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Letters to the Editor
1 (
2
); 129-130
doi:
10.4103/0976-3147.71739

Giant plexiform neurofibroma presenting with craniovertebral junction instability

Address for correspondence: Dr. Bindu Menon, Professor, Department of Neurology, Narayana Medical College and Superspeciality Hospital, Chintareddypalem,Nellore-2, Andhra Pradesh, India. E-mail: bneuro_5@rediffmail.com
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This is an open-access article distributed under the terms of the Creative Commons Attribution-Noncommercial-Share Alike 3.0 Unported, which permits unrestricted use, distribution, and reproduction in any medium, provided the original work is properly cited.

Disclaimer:
This article was originally published by Medknow Publications and was migrated to Scientific Scholar after the change of Publisher; therefore Scientific Scholar has no control over the quality or content of this article.

Sir,

We report a case of giant plexiform neurofibroma (PNF), presenting with progressive quadriparesis with neurofibromatosis 1 (NF1).

A 37-year-old male presented with gradually progressive spastic quadriparesis with bladder involvement since the last 1 year. The patient had a massive irregular peduntulous mass extending from the left forehead to the mid abdomen [Figure 1] with multiple neurofibromas all over the body. The mass was lobulated, firm, nontender, and it entirely engulfed the left eye, nostril and the mouth. The lesion was present since birth as a small mass which progressively increased in size. The patient used to walk in a flexed posture because of its weight. Neurological examination showed a conscious oriented patient with gross spasticity in the lower limbs. He had power of grade 3/5 in lower limbs and 4/5 in upper limbs, exaggerated reflexes, extensor planters and sensory level till C3

Figure 1: Picture showing patient with large PNF

Plain X-ray of the skull showed sphenoid dysplasia [Figure 2]. Dynamic X-rays of the cervical spine showed reducible atlantoaxial dislocation (AAD). Computed tomography (CT) scan of the craniovertebral junction (CVJ) revealed AAD and rotational subluxation [Figure 3].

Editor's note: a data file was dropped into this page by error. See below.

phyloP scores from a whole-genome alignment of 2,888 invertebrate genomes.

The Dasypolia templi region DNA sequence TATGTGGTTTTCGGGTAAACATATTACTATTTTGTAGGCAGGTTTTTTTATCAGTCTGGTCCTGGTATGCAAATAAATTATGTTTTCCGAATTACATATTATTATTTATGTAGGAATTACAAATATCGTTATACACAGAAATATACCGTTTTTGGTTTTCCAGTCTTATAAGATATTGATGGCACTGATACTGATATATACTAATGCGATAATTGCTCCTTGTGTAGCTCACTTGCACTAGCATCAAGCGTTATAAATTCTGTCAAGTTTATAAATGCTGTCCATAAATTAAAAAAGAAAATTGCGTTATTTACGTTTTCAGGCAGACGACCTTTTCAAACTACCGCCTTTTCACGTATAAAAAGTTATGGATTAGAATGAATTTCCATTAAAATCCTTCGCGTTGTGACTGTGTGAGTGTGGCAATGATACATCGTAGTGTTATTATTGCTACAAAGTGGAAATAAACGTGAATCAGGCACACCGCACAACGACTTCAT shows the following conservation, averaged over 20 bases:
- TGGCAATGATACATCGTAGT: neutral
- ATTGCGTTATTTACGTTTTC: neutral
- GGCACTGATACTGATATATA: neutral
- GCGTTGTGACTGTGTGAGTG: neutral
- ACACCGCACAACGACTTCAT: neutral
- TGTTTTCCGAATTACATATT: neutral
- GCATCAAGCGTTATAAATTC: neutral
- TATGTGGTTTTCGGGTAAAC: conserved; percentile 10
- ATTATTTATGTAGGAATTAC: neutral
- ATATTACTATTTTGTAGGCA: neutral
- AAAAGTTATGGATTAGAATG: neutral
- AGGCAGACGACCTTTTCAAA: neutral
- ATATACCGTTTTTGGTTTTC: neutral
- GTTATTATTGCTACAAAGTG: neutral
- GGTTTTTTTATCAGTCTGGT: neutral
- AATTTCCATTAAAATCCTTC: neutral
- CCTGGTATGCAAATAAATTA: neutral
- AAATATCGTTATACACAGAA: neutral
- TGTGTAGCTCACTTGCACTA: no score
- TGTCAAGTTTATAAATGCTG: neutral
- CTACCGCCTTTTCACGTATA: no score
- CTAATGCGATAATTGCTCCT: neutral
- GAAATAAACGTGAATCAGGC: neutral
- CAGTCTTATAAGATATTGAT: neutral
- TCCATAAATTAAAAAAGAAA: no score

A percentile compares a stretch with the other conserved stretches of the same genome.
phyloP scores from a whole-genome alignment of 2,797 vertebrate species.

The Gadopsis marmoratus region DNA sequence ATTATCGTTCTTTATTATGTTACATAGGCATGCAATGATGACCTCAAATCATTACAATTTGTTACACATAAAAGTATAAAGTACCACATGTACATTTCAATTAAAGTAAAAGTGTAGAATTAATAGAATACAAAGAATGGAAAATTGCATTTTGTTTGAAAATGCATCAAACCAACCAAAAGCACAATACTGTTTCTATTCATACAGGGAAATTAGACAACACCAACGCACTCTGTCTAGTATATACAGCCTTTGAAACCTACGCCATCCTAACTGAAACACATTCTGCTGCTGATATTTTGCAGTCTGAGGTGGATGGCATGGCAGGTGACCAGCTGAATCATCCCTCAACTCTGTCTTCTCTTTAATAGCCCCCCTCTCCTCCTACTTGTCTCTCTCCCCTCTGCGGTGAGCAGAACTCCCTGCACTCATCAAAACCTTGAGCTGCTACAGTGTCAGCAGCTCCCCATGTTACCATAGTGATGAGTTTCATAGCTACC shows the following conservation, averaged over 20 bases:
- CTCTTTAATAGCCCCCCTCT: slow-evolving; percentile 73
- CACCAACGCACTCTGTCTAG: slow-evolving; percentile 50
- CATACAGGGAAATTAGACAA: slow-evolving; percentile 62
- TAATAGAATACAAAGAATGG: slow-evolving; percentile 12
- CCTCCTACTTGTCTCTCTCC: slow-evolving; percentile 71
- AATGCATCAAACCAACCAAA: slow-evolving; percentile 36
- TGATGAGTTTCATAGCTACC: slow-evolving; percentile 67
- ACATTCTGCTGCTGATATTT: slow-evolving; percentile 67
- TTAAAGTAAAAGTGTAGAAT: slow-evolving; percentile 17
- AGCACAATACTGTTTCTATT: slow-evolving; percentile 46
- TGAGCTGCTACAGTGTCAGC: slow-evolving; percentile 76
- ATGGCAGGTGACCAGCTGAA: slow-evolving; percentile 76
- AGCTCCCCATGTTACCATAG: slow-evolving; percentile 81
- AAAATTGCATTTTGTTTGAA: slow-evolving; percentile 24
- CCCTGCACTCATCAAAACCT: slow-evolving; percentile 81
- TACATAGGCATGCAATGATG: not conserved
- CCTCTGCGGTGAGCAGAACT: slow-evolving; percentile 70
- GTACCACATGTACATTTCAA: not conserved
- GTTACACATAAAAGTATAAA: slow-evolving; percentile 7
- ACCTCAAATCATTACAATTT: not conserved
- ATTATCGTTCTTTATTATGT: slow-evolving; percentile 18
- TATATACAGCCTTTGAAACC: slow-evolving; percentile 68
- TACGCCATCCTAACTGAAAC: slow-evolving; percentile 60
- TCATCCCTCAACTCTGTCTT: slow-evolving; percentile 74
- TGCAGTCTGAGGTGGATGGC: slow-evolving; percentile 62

Figure 2: Plain X-ray of the skull showed sphenoid dysplasia
Figure 3: CT scan of the CVJ revealed AAD

Magnetic resonance imaging of the cervical spine showed AAD, cord compression at CVJ and syrinx from C2 to C7 [Figure 4]. The patient was diagnosed to have NF1 with giant PNF. The atlantoaxial and atlanto occipital junction, though very stable complexes, also have an extensive mobility making them vulnerable for dislocation. Atlantoaxial instability may result from many reasons including hypoplasia of the odontoid process and from laxity of the transverse ligament.[1] In our patient, the progressive enlargement of the PNF with subsequent increase in its weight could have led to the atlantoaxial instability. PNFs are benign tumors originating from nerve sheath cells, subcutaneous, or visceral peripheral nerves, occurring in only 5% of patients with NF1.[2] There are case reports of atlanto axial instability due to neurofibromatosis.[34]

Figure 4: Magnetic resonance imaging of the cervical spine showed AAD, cord compression at CVJ and syrinx from C2 to C7

The patient presented at admission a Nurich's grade 3 neurological condition. A team of doctors comprising neurologists, neurosurgeon, plastic surgeon and surgical oncology counseled the patient about his condition and the patient opted for the spinal surgery. The patient underwent operation with occiput to C2 and C3 fusion (titanium loop and bone graft) and C1 arch excision. We present this case to highlight a rare manifestation of massive plexiform neurofibroma causing atlantoaxial instability leading to spastic quadriparesis.

References

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